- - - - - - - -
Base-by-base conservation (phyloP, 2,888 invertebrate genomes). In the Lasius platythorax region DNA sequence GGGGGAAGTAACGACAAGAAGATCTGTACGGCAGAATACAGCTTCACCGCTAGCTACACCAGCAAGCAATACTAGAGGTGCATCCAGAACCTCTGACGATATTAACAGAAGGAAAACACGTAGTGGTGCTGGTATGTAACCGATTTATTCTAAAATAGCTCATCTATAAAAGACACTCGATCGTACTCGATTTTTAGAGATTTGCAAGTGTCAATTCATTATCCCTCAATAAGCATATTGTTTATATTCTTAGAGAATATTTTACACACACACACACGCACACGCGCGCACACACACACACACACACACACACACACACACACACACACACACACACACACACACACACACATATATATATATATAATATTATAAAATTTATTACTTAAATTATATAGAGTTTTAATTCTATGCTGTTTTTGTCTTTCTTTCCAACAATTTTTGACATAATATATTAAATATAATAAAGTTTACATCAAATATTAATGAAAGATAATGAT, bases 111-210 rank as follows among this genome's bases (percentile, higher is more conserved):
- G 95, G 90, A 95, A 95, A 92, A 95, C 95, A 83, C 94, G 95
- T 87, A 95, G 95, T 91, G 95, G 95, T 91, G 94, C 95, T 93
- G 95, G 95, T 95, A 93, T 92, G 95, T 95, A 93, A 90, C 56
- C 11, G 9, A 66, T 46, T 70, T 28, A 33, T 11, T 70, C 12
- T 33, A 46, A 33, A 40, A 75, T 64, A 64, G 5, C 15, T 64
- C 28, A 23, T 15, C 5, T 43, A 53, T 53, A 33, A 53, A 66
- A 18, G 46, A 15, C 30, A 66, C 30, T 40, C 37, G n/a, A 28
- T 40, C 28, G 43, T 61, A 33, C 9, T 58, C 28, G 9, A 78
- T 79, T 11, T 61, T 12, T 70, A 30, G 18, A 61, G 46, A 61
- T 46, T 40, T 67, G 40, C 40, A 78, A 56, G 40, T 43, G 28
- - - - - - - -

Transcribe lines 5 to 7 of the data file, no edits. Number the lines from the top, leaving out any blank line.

- C 11, G 9, A 66, T 46, T 70, T 28, A 33, T 11, T 70, C 12
- T 33, A 46, A 33, A 40, A 75, T 64, A 64, G 5, C 15, T 64
- C 28, A 23, T 15, C 5, T 43, A 53, T 53, A 33, A 53, A 66